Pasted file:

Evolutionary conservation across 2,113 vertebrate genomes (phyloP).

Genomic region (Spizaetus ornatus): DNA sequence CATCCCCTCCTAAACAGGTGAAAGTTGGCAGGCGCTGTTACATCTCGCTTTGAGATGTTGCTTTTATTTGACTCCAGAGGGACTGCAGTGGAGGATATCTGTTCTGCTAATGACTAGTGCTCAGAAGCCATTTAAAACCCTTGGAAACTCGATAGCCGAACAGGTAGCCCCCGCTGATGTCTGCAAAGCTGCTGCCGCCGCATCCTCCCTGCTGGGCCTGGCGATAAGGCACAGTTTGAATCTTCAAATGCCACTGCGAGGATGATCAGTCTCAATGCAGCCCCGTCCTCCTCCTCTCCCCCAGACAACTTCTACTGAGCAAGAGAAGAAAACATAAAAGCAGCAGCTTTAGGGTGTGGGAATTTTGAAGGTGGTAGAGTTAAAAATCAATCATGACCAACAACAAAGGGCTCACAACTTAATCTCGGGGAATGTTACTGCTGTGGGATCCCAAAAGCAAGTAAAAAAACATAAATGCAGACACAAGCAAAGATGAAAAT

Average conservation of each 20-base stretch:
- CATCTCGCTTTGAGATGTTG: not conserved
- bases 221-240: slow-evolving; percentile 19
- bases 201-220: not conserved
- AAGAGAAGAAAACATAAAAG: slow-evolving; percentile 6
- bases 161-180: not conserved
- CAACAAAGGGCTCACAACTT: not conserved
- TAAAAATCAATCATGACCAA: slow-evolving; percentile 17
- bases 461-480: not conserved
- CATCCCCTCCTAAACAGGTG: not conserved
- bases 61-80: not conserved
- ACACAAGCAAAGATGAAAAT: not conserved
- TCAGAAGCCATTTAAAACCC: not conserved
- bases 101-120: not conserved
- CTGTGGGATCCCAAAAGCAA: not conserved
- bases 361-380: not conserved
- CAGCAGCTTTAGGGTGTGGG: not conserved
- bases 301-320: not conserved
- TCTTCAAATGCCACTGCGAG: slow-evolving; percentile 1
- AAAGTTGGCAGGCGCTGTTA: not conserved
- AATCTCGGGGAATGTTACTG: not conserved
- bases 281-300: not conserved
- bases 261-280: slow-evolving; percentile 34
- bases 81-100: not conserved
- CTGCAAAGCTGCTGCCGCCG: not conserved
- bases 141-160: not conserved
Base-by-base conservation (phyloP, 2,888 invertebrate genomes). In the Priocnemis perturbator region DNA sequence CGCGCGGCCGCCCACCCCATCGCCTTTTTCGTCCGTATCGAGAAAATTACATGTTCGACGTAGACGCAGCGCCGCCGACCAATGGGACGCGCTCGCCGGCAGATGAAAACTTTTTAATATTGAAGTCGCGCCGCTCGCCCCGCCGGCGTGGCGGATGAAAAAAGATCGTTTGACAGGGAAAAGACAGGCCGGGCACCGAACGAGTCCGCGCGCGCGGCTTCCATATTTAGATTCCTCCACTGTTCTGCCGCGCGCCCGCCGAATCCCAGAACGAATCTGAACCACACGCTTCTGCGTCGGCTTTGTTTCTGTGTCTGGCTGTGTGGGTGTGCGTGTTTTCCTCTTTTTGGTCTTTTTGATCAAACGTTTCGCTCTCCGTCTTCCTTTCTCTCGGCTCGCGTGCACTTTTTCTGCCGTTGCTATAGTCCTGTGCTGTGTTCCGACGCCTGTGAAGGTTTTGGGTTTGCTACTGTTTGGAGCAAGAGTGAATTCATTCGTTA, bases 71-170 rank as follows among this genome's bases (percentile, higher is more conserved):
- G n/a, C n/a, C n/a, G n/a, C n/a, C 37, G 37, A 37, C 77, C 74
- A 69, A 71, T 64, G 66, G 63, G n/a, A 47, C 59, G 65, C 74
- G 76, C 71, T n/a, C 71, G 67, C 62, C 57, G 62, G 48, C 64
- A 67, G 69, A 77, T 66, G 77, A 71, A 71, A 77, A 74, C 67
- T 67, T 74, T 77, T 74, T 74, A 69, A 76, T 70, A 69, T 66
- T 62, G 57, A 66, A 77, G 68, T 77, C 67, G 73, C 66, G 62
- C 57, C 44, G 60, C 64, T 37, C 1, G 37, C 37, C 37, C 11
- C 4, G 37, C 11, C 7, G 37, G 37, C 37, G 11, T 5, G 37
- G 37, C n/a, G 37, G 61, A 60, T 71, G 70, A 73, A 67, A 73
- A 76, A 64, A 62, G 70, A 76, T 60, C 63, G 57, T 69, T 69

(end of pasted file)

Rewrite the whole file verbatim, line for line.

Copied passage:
Evolutionary conservation across 2,113 vertebrate genomes (phyloP).

Genomic region (Spizaetus ornatus): DNA sequence CATCCCCTCCTAAACAGGTGAAAGTTGGCAGGCGCTGTTACATCTCGCTTTGAGATGTTGCTTTTATTTGACTCCAGAGGGACTGCAGTGGAGGATATCTGTTCTGCTAATGACTAGTGCTCAGAAGCCATTTAAAACCCTTGGAAACTCGATAGCCGAACAGGTAGCCCCCGCTGATGTCTGCAAAGCTGCTGCCGCCGCATCCTCCCTGCTGGGCCTGGCGATAAGGCACAGTTTGAATCTTCAAATGCCACTGCGAGGATGATCAGTCTCAATGCAGCCCCGTCCTCCTCCTCTCCCCCAGACAACTTCTACTGAGCAAGAGAAGAAAACATAAAAGCAGCAGCTTTAGGGTGTGGGAATTTTGAAGGTGGTAGAGTTAAAAATCAATCATGACCAACAACAAAGGGCTCACAACTTAATCTCGGGGAATGTTACTGCTGTGGGATCCCAAAAGCAAGTAAAAAAACATAAATGCAGACACAAGCAAAGATGAAAAT

Average conservation of each 20-base stretch:
- CATCTCGCTTTGAGATGTTG: not conserved
- bases 221-240: slow-evolving; percentile 19
- bases 201-220: not conserved
- AAGAGAAGAAAACATAAAAG: slow-evolving; percentile 6
- bases 161-180: not conserved
- CAACAAAGGGCTCACAACTT: not conserved
- TAAAAATCAATCATGACCAA: slow-evolving; percentile 17
- bases 461-480: not conserved
- CATCCCCTCCTAAACAGGTG: not conserved
- bases 61-80: not conserved
- ACACAAGCAAAGATGAAAAT: not conserved
- TCAGAAGCCATTTAAAACCC: not conserved
- bases 101-120: not conserved
- CTGTGGGATCCCAAAAGCAA: not conserved
- bases 361-380: not conserved
- CAGCAGCTTTAGGGTGTGGG: not conserved
- bases 301-320: not conserved
- TCTTCAAATGCCACTGCGAG: slow-evolving; percentile 1
- AAAGTTGGCAGGCGCTGTTA: not conserved
- AATCTCGGGGAATGTTACTG: not conserved
- bases 281-300: not conserved
- bases 261-280: slow-evolving; percentile 34
- bases 81-100: not conserved
- CTGCAAAGCTGCTGCCGCCG: not conserved
- bases 141-160: not conserved
Base-by-base conservation (phyloP, 2,888 invertebrate genomes). In the Priocnemis perturbator region DNA sequence CGCGCGGCCGCCCACCCCATCGCCTTTTTCGTCCGTATCGAGAAAATTACATGTTCGACGTAGACGCAGCGCCGCCGACCAATGGGACGCGCTCGCCGGCAGATGAAAACTTTTTAATATTGAAGTCGCGCCGCTCGCCCCGCCGGCGTGGCGGATGAAAAAAGATCGTTTGACAGGGAAAAGACAGGCCGGGCACCGAACGAGTCCGCGCGCGCGGCTTCCATATTTAGATTCCTCCACTGTTCTGCCGCGCGCCCGCCGAATCCCAGAACGAATCTGAACCACACGCTTCTGCGTCGGCTTTGTTTCTGTGTCTGGCTGTGTGGGTGTGCGTGTTTTCCTCTTTTTGGTCTTTTTGATCAAACGTTTCGCTCTCCGTCTTCCTTTCTCTCGGCTCGCGTGCACTTTTTCTGCCGTTGCTATAGTCCTGTGCTGTGTTCCGACGCCTGTGAAGGTTTTGGGTTTGCTACTGTTTGGAGCAAGAGTGAATTCATTCGTTA, bases 71-170 rank as follows among this genome's bases (percentile, higher is more conserved):
- G n/a, C n/a, C n/a, G n/a, C n/a, C 37, G 37, A 37, C 77, C 74
- A 69, A 71, T 64, G 66, G 63, G n/a, A 47, C 59, G 65, C 74
- G 76, C 71, T n/a, C 71, G 67, C 62, C 57, G 62, G 48, C 64
- A 67, G 69, A 77, T 66, G 77, A 71, A 71, A 77, A 74, C 67
- T 67, T 74, T 77, T 74, T 74, A 69, A 76, T 70, A 69, T 66
- T 62, G 57, A 66, A 77, G 68, T 77, C 67, G 73, C 66, G 62
- C 57, C 44, G 60, C 64, T 37, C 1, G 37, C 37, C 37, C 11
- C 4, G 37, C 11, C 7, G 37, G 37, C 37, G 11, T 5, G 37
- G 37, C n/a, G 37, G 61, A 60, T 71, G 70, A 73, A 67, A 73
- A 76, A 64, A 62, G 70, A 76, T 60, C 63, G 57, T 69, T 69